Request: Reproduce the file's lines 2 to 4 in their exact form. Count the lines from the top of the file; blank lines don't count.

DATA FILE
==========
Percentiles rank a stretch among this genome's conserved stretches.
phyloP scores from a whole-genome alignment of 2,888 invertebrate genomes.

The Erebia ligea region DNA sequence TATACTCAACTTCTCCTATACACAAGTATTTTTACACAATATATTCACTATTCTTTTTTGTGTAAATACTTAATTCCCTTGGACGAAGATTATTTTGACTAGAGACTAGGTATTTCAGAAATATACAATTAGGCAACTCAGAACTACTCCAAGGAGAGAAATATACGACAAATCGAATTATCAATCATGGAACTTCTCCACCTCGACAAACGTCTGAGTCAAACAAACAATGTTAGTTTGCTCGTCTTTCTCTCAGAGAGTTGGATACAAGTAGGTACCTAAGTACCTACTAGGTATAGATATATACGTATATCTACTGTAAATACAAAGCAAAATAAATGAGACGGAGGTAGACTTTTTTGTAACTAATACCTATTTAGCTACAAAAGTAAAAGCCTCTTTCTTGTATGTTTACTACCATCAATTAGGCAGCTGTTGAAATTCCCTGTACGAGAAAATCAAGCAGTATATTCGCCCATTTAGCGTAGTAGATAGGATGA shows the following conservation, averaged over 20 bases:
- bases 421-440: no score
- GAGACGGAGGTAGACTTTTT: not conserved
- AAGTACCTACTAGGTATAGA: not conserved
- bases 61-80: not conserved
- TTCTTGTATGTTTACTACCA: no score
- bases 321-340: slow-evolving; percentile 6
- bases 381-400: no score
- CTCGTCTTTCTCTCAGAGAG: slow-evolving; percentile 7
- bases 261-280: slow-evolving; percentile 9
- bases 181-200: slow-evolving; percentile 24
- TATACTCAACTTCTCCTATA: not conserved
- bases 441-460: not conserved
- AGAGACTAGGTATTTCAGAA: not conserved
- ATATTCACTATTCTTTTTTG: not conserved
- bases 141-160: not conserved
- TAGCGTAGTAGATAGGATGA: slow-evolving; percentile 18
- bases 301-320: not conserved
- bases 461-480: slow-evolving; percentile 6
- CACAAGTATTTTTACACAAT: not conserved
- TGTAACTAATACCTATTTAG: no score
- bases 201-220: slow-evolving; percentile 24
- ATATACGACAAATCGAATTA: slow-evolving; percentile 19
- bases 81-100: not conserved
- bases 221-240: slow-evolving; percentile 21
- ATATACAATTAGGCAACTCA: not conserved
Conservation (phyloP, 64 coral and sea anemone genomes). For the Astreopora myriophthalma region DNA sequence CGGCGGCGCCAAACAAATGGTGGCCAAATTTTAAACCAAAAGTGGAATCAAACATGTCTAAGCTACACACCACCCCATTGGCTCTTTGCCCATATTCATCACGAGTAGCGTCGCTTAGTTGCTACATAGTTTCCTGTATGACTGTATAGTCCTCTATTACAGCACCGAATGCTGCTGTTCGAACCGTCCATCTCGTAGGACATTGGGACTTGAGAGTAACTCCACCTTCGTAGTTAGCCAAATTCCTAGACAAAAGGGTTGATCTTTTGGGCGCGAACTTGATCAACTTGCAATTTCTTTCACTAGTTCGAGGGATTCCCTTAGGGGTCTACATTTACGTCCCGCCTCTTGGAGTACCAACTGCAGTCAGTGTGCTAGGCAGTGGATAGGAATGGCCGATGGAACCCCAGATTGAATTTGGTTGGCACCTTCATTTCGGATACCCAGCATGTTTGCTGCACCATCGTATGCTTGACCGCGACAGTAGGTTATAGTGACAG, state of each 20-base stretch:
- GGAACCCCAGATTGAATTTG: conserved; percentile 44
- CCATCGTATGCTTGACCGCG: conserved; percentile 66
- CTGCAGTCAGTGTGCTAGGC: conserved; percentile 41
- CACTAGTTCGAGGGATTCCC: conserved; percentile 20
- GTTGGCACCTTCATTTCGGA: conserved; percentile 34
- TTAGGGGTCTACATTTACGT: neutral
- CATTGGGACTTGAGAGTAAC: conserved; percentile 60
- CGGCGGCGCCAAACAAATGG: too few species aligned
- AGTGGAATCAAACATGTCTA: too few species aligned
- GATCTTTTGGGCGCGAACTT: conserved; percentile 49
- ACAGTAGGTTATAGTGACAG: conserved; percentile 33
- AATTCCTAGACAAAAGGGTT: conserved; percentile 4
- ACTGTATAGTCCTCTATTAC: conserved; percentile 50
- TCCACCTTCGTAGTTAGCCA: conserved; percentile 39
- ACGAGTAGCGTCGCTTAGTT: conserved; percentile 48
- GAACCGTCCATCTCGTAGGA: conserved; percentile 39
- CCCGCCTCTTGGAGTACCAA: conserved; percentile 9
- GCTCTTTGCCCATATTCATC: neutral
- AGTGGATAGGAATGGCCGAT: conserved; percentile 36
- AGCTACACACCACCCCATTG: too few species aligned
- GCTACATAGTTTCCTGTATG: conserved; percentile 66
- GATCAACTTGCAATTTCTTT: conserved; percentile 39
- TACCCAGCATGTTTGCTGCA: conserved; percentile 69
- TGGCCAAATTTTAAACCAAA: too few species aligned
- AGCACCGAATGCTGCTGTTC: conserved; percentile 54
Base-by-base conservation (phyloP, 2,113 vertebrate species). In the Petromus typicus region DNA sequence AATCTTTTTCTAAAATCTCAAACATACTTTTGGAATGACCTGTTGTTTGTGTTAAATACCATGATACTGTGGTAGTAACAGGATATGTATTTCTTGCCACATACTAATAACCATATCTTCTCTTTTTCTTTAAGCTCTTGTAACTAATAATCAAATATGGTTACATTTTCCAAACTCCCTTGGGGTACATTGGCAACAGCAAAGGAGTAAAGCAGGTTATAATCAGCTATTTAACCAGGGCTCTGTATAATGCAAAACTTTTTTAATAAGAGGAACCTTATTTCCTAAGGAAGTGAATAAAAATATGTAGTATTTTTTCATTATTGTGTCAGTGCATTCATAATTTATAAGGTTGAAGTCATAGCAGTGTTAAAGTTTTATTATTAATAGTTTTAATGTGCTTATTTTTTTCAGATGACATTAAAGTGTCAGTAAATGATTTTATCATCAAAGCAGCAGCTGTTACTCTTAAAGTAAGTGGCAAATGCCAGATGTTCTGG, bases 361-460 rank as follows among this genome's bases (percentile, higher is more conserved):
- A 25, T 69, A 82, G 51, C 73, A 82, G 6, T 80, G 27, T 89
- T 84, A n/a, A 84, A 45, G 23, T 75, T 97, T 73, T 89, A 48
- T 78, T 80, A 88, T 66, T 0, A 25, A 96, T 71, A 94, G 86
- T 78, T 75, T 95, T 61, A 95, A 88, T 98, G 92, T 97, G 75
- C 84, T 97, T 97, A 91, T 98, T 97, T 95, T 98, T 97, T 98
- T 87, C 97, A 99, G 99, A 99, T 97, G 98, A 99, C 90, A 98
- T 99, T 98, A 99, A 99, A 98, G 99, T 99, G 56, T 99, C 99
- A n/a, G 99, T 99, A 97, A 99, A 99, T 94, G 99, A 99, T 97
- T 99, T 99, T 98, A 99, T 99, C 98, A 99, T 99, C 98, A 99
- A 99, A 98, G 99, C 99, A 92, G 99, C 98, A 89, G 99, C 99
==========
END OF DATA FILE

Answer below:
phyloP scores from a whole-genome alignment of 2,888 invertebrate genomes.

The Erebia ligea region DNA sequence TATACTCAACTTCTCCTATACACAAGTATTTTTACACAATATATTCACTATTCTTTTTTGTGTAAATACTTAATTCCCTTGGACGAAGATTATTTTGACTAGAGACTAGGTATTTCAGAAATATACAATTAGGCAACTCAGAACTACTCCAAGGAGAGAAATATACGACAAATCGAATTATCAATCATGGAACTTCTCCACCTCGACAAACGTCTGAGTCAAACAAACAATGTTAGTTTGCTCGTCTTTCTCTCAGAGAGTTGGATACAAGTAGGTACCTAAGTACCTACTAGGTATAGATATATACGTATATCTACTGTAAATACAAAGCAAAATAAATGAGACGGAGGTAGACTTTTTTGTAACTAATACCTATTTAGCTACAAAAGTAAAAGCCTCTTTCTTGTATGTTTACTACCATCAATTAGGCAGCTGTTGAAATTCCCTGTACGAGAAAATCAAGCAGTATATTCGCCCATTTAGCGTAGTAGATAGGATGA shows the following conservation, averaged over 20 bases:
- bases 421-440: no score